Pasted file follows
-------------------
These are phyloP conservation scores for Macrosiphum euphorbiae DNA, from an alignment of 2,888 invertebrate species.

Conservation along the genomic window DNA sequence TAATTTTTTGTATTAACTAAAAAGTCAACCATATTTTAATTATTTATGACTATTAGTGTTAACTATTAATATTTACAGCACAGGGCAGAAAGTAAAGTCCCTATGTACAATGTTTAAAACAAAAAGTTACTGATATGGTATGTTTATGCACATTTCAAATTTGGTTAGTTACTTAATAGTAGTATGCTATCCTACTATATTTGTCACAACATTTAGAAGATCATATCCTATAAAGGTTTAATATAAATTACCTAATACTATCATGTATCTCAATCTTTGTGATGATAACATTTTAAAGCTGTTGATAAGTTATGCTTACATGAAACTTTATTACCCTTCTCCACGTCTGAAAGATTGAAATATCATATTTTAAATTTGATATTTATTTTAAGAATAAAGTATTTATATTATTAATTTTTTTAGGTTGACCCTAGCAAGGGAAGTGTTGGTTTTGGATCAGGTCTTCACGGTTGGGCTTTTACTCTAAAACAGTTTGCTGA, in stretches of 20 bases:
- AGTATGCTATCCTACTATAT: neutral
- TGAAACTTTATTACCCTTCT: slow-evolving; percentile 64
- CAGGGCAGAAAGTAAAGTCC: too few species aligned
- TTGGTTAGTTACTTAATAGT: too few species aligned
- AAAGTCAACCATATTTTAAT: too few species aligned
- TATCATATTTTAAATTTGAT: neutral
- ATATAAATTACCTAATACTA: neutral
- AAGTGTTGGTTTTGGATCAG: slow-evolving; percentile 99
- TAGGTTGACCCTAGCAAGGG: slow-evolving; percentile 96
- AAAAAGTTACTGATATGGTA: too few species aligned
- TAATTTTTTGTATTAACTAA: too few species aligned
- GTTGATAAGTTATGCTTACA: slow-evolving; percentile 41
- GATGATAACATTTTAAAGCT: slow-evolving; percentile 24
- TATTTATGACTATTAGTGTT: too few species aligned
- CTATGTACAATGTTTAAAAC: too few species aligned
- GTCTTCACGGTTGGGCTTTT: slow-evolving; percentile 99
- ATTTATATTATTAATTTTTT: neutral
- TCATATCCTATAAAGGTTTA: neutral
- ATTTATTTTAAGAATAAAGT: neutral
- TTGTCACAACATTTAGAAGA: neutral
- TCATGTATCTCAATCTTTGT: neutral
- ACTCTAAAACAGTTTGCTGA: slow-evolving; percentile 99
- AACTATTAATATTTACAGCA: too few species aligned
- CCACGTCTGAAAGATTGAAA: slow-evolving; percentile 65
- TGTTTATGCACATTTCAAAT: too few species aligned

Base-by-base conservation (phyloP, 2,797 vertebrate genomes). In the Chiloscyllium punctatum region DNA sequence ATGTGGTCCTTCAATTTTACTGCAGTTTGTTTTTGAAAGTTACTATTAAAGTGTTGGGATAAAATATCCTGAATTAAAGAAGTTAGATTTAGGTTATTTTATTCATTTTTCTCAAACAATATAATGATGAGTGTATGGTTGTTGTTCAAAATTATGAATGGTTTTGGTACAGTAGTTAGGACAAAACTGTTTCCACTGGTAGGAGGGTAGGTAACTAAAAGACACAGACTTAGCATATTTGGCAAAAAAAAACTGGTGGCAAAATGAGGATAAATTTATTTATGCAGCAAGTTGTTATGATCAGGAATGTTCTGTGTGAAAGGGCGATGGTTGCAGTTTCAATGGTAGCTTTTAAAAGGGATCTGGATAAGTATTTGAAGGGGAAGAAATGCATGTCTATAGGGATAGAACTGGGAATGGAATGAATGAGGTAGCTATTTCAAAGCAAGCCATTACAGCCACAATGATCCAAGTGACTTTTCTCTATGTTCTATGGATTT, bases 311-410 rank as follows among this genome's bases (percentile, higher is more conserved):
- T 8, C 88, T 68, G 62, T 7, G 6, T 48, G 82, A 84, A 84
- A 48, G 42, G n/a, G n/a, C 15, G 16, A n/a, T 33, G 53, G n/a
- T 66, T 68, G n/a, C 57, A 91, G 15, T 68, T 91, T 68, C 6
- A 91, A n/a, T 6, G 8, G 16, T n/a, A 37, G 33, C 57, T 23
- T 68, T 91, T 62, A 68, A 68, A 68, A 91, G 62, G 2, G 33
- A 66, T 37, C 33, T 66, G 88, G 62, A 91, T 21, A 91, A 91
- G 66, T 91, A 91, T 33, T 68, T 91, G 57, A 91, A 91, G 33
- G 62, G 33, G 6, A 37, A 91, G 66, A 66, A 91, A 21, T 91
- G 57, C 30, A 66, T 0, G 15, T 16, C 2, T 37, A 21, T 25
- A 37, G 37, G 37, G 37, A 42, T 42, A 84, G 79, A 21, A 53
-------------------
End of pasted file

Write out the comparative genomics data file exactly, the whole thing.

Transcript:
These are phyloP conservation scores for Macrosiphum euphorbiae DNA, from an alignment of 2,888 invertebrate species.

Conservation along the genomic window DNA sequence TAATTTTTTGTATTAACTAAAAAGTCAACCATATTTTAATTATTTATGACTATTAGTGTTAACTATTAATATTTACAGCACAGGGCAGAAAGTAAAGTCCCTATGTACAATGTTTAAAACAAAAAGTTACTGATATGGTATGTTTATGCACATTTCAAATTTGGTTAGTTACTTAATAGTAGTATGCTATCCTACTATATTTGTCACAACATTTAGAAGATCATATCCTATAAAGGTTTAATATAAATTACCTAATACTATCATGTATCTCAATCTTTGTGATGATAACATTTTAAAGCTGTTGATAAGTTATGCTTACATGAAACTTTATTACCCTTCTCCACGTCTGAAAGATTGAAATATCATATTTTAAATTTGATATTTATTTTAAGAATAAAGTATTTATATTATTAATTTTTTTAGGTTGACCCTAGCAAGGGAAGTGTTGGTTTTGGATCAGGTCTTCACGGTTGGGCTTTTACTCTAAAACAGTTTGCTGA, in stretches of 20 bases:
- AGTATGCTATCCTACTATAT: neutral
- TGAAACTTTATTACCCTTCT: slow-evolving; percentile 64
- CAGGGCAGAAAGTAAAGTCC: too few species aligned
- TTGGTTAGTTACTTAATAGT: too few species aligned
- AAAGTCAACCATATTTTAAT: too few species aligned
- TATCATATTTTAAATTTGAT: neutral
- ATATAAATTACCTAATACTA: neutral
- AAGTGTTGGTTTTGGATCAG: slow-evolving; percentile 99
- TAGGTTGACCCTAGCAAGGG: slow-evolving; percentile 96
- AAAAAGTTACTGATATGGTA: too few species aligned
- TAATTTTTTGTATTAACTAA: too few species aligned
- GTTGATAAGTTATGCTTACA: slow-evolving; percentile 41
- GATGATAACATTTTAAAGCT: slow-evolving; percentile 24
- TATTTATGACTATTAGTGTT: too few species aligned
- CTATGTACAATGTTTAAAAC: too few species aligned
- GTCTTCACGGTTGGGCTTTT: slow-evolving; percentile 99
- ATTTATATTATTAATTTTTT: neutral
- TCATATCCTATAAAGGTTTA: neutral
- ATTTATTTTAAGAATAAAGT: neutral
- TTGTCACAACATTTAGAAGA: neutral
- TCATGTATCTCAATCTTTGT: neutral
- ACTCTAAAACAGTTTGCTGA: slow-evolving; percentile 99
- AACTATTAATATTTACAGCA: too few species aligned
- CCACGTCTGAAAGATTGAAA: slow-evolving; percentile 65
- TGTTTATGCACATTTCAAAT: too few species aligned

Base-by-base conservation (phyloP, 2,797 vertebrate genomes). In the Chiloscyllium punctatum region DNA sequence ATGTGGTCCTTCAATTTTACTGCAGTTTGTTTTTGAAAGTTACTATTAAAGTGTTGGGATAAAATATCCTGAATTAAAGAAGTTAGATTTAGGTTATTTTATTCATTTTTCTCAAACAATATAATGATGAGTGTATGGTTGTTGTTCAAAATTATGAATGGTTTTGGTACAGTAGTTAGGACAAAACTGTTTCCACTGGTAGGAGGGTAGGTAACTAAAAGACACAGACTTAGCATATTTGGCAAAAAAAAACTGGTGGCAAAATGAGGATAAATTTATTTATGCAGCAAGTTGTTATGATCAGGAATGTTCTGTGTGAAAGGGCGATGGTTGCAGTTTCAATGGTAGCTTTTAAAAGGGATCTGGATAAGTATTTGAAGGGGAAGAAATGCATGTCTATAGGGATAGAACTGGGAATGGAATGAATGAGGTAGCTATTTCAAAGCAAGCCATTACAGCCACAATGATCCAAGTGACTTTTCTCTATGTTCTATGGATTT, bases 311-410 rank as follows among this genome's bases (percentile, higher is more conserved):
- T 8, C 88, T 68, G 62, T 7, G 6, T 48, G 82, A 84, A 84
- A 48, G 42, G n/a, G n/a, C 15, G 16, A n/a, T 33, G 53, G n/a
- T 66, T 68, G n/a, C 57, A 91, G 15, T 68, T 91, T 68, C 6
- A 91, A n/a, T 6, G 8, G 16, T n/a, A 37, G 33, C 57, T 23
- T 68, T 91, T 62, A 68, A 68, A 68, A 91, G 62, G 2, G 33
- A 66, T 37, C 33, T 66, G 88, G 62, A 91, T 21, A 91, A 91
- G 66, T 91, A 91, T 33, T 68, T 91, G 57, A 91, A 91, G 33
- G 62, G 33, G 6, A 37, A 91, G 66, A 66, A 91, A 21, T 91
- G 57, C 30, A 66, T 0, G 15, T 16, C 2, T 37, A 21, T 25
- A 37, G 37, G 37, G 37, A 42, T 42, A 84, G 79, A 21, A 53